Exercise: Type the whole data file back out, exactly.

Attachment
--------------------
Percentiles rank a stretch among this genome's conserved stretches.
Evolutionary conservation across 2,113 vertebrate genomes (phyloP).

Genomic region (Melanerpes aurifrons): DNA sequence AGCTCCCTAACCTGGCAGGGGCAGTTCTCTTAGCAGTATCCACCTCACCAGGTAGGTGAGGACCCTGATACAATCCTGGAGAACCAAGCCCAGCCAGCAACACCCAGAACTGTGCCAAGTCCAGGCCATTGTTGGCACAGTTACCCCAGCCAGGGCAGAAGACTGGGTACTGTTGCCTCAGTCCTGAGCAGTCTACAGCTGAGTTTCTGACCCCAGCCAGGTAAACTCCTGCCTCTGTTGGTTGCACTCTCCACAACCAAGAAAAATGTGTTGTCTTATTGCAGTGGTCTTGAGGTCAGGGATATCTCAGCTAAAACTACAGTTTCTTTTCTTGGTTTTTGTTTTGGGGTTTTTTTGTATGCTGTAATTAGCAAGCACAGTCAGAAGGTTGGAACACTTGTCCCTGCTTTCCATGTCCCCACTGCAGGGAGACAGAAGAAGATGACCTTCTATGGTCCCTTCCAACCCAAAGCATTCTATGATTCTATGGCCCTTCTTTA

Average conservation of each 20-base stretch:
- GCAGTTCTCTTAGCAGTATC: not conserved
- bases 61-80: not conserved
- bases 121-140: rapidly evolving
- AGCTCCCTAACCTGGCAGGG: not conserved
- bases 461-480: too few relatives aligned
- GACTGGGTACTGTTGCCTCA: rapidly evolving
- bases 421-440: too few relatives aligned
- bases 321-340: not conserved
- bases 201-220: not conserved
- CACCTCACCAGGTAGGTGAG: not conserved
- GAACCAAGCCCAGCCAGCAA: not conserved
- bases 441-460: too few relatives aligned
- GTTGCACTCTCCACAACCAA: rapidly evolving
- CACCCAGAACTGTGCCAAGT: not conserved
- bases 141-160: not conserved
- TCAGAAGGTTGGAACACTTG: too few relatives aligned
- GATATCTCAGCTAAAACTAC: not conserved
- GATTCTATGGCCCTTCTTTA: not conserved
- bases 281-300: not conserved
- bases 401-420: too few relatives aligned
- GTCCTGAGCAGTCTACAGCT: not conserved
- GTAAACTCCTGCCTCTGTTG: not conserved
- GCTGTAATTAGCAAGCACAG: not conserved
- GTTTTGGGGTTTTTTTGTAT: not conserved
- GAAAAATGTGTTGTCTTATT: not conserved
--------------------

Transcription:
Percentiles rank a stretch among this genome's conserved stretches.
Evolutionary conservation across 2,113 vertebrate genomes (phyloP).

Genomic region (Melanerpes aurifrons): DNA sequence AGCTCCCTAACCTGGCAGGGGCAGTTCTCTTAGCAGTATCCACCTCACCAGGTAGGTGAGGACCCTGATACAATCCTGGAGAACCAAGCCCAGCCAGCAACACCCAGAACTGTGCCAAGTCCAGGCCATTGTTGGCACAGTTACCCCAGCCAGGGCAGAAGACTGGGTACTGTTGCCTCAGTCCTGAGCAGTCTACAGCTGAGTTTCTGACCCCAGCCAGGTAAACTCCTGCCTCTGTTGGTTGCACTCTCCACAACCAAGAAAAATGTGTTGTCTTATTGCAGTGGTCTTGAGGTCAGGGATATCTCAGCTAAAACTACAGTTTCTTTTCTTGGTTTTTGTTTTGGGGTTTTTTTGTATGCTGTAATTAGCAAGCACAGTCAGAAGGTTGGAACACTTGTCCCTGCTTTCCATGTCCCCACTGCAGGGAGACAGAAGAAGATGACCTTCTATGGTCCCTTCCAACCCAAAGCATTCTATGATTCTATGGCCCTTCTTTA

Average conservation of each 20-base stretch:
- GCAGTTCTCTTAGCAGTATC: not conserved
- bases 61-80: not conserved
- bases 121-140: rapidly evolving
- AGCTCCCTAACCTGGCAGGG: not conserved
- bases 461-480: too few relatives aligned
- GACTGGGTACTGTTGCCTCA: rapidly evolving
- bases 421-440: too few relatives aligned
- bases 321-340: not conserved
- bases 201-220: not conserved
- CACCTCACCAGGTAGGTGAG: not conserved
- GAACCAAGCCCAGCCAGCAA: not conserved
- bases 441-460: too few relatives aligned
- GTTGCACTCTCCACAACCAA: rapidly evolving
- CACCCAGAACTGTGCCAAGT: not conserved
- bases 141-160: not conserved
- TCAGAAGGTTGGAACACTTG: too few relatives aligned
- GATATCTCAGCTAAAACTAC: not conserved
- GATTCTATGGCCCTTCTTTA: not conserved
- bases 281-300: not conserved
- bases 401-420: too few relatives aligned
- GTCCTGAGCAGTCTACAGCT: not conserved
- GTAAACTCCTGCCTCTGTTG: not conserved
- GCTGTAATTAGCAAGCACAG: not conserved
- GTTTTGGGGTTTTTTTGTAT: not conserved
- GAAAAATGTGTTGTCTTATT: not conserved